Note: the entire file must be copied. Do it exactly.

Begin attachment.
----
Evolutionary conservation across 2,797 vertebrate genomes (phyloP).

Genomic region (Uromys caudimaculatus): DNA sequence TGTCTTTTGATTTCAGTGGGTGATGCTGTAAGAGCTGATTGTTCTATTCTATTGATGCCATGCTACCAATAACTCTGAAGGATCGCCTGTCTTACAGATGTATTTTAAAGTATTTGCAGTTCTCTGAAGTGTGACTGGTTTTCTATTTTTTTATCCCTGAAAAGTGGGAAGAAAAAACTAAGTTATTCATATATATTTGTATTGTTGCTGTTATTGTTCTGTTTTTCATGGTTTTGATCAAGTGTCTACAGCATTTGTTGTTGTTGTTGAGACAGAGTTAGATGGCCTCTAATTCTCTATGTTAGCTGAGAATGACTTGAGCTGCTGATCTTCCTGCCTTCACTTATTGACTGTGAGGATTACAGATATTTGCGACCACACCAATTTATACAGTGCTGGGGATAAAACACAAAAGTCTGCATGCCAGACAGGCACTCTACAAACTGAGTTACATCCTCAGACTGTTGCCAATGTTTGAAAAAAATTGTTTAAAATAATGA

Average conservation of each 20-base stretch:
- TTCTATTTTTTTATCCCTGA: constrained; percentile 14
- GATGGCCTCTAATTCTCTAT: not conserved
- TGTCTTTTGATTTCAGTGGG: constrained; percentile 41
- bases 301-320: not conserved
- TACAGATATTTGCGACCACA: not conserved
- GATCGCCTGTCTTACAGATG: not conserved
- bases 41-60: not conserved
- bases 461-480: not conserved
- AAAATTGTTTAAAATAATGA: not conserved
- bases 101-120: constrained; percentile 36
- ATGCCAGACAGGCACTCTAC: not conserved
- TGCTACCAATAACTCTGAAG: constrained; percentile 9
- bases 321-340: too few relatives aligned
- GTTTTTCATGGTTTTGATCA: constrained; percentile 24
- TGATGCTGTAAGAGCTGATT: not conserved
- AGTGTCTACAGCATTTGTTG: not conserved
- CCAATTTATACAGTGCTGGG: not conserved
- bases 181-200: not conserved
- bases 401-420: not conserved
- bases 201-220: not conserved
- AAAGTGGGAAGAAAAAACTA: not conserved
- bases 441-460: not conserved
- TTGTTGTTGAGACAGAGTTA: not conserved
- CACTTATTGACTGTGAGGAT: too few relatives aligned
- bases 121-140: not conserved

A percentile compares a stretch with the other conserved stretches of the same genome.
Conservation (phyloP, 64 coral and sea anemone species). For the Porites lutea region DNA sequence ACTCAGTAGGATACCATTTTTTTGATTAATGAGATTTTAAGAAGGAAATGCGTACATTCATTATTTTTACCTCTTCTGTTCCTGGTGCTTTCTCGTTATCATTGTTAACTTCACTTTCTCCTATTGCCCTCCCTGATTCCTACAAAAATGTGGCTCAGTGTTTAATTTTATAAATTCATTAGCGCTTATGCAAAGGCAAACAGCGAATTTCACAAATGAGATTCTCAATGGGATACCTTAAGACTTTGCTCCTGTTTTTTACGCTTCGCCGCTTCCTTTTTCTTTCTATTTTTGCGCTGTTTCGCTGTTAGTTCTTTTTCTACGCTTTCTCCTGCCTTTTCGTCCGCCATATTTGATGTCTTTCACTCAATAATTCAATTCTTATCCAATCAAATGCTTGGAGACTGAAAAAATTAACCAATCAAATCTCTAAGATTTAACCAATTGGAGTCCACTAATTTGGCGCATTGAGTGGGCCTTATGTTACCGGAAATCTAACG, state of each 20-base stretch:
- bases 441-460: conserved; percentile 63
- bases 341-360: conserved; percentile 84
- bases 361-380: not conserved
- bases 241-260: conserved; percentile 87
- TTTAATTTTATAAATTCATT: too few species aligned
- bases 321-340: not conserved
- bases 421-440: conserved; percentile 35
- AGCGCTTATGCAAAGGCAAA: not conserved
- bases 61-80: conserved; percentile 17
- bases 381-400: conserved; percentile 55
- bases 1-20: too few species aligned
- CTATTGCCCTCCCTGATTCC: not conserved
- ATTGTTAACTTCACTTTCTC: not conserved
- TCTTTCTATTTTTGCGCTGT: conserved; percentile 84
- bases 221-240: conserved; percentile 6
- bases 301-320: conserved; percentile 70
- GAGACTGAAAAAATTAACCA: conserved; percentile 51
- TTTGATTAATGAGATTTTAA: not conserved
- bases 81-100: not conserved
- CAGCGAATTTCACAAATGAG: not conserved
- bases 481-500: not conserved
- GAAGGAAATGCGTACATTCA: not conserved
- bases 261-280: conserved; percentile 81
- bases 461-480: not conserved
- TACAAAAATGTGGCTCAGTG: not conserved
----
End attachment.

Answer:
Evolutionary conservation across 2,797 vertebrate genomes (phyloP).

Genomic region (Uromys caudimaculatus): DNA sequence TGTCTTTTGATTTCAGTGGGTGATGCTGTAAGAGCTGATTGTTCTATTCTATTGATGCCATGCTACCAATAACTCTGAAGGATCGCCTGTCTTACAGATGTATTTTAAAGTATTTGCAGTTCTCTGAAGTGTGACTGGTTTTCTATTTTTTTATCCCTGAAAAGTGGGAAGAAAAAACTAAGTTATTCATATATATTTGTATTGTTGCTGTTATTGTTCTGTTTTTCATGGTTTTGATCAAGTGTCTACAGCATTTGTTGTTGTTGTTGAGACAGAGTTAGATGGCCTCTAATTCTCTATGTTAGCTGAGAATGACTTGAGCTGCTGATCTTCCTGCCTTCACTTATTGACTGTGAGGATTACAGATATTTGCGACCACACCAATTTATACAGTGCTGGGGATAAAACACAAAAGTCTGCATGCCAGACAGGCACTCTACAAACTGAGTTACATCCTCAGACTGTTGCCAATGTTTGAAAAAAATTGTTTAAAATAATGA

Average conservation of each 20-base stretch:
- TTCTATTTTTTTATCCCTGA: constrained; percentile 14
- GATGGCCTCTAATTCTCTAT: not conserved
- TGTCTTTTGATTTCAGTGGG: constrained; percentile 41
- bases 301-320: not conserved
- TACAGATATTTGCGACCACA: not conserved
- GATCGCCTGTCTTACAGATG: not conserved
- bases 41-60: not conserved
- bases 461-480: not conserved
- AAAATTGTTTAAAATAATGA: not conserved
- bases 101-120: constrained; percentile 36
- ATGCCAGACAGGCACTCTAC: not conserved
- TGCTACCAATAACTCTGAAG: constrained; percentile 9
- bases 321-340: too few relatives aligned
- GTTTTTCATGGTTTTGATCA: constrained; percentile 24
- TGATGCTGTAAGAGCTGATT: not conserved
- AGTGTCTACAGCATTTGTTG: not conserved
- CCAATTTATACAGTGCTGGG: not conserved
- bases 181-200: not conserved
- bases 401-420: not conserved
- bases 201-220: not conserved
- AAAGTGGGAAGAAAAAACTA: not conserved
- bases 441-460: not conserved
- TTGTTGTTGAGACAGAGTTA: not conserved
- CACTTATTGACTGTGAGGAT: too few relatives aligned
- bases 121-140: not conserved

A percentile compares a stretch with the other conserved stretches of the same genome.
Conservation (phyloP, 64 coral and sea anemone species). For the Porites lutea region DNA sequence ACTCAGTAGGATACCATTTTTTTGATTAATGAGATTTTAAGAAGGAAATGCGTACATTCATTATTTTTACCTCTTCTGTTCCTGGTGCTTTCTCGTTATCATTGTTAACTTCACTTTCTCCTATTGCCCTCCCTGATTCCTACAAAAATGTGGCTCAGTGTTTAATTTTATAAATTCATTAGCGCTTATGCAAAGGCAAACAGCGAATTTCACAAATGAGATTCTCAATGGGATACCTTAAGACTTTGCTCCTGTTTTTTACGCTTCGCCGCTTCCTTTTTCTTTCTATTTTTGCGCTGTTTCGCTGTTAGTTCTTTTTCTACGCTTTCTCCTGCCTTTTCGTCCGCCATATTTGATGTCTTTCACTCAATAATTCAATTCTTATCCAATCAAATGCTTGGAGACTGAAAAAATTAACCAATCAAATCTCTAAGATTTAACCAATTGGAGTCCACTAATTTGGCGCATTGAGTGGGCCTTATGTTACCGGAAATCTAACG, state of each 20-base stretch:
- bases 441-460: conserved; percentile 63
- bases 341-360: conserved; percentile 84
- bases 361-380: not conserved
- bases 241-260: conserved; percentile 87
- TTTAATTTTATAAATTCATT: too few species aligned
- bases 321-340: not conserved
- bases 421-440: conserved; percentile 35
- AGCGCTTATGCAAAGGCAAA: not conserved
- bases 61-80: conserved; percentile 17
- bases 381-400: conserved; percentile 55
- bases 1-20: too few species aligned
- CTATTGCCCTCCCTGATTCC: not conserved
- ATTGTTAACTTCACTTTCTC: not conserved
- TCTTTCTATTTTTGCGCTGT: conserved; percentile 84
- bases 221-240: conserved; percentile 6
- bases 301-320: conserved; percentile 70
- GAGACTGAAAAAATTAACCA: conserved; percentile 51
- TTTGATTAATGAGATTTTAA: not conserved
- bases 81-100: not conserved
- CAGCGAATTTCACAAATGAG: not conserved
- bases 481-500: not conserved
- GAAGGAAATGCGTACATTCA: not conserved
- bases 261-280: conserved; percentile 81
- bases 461-480: not conserved
- TACAAAAATGTGGCTCAGTG: not conserved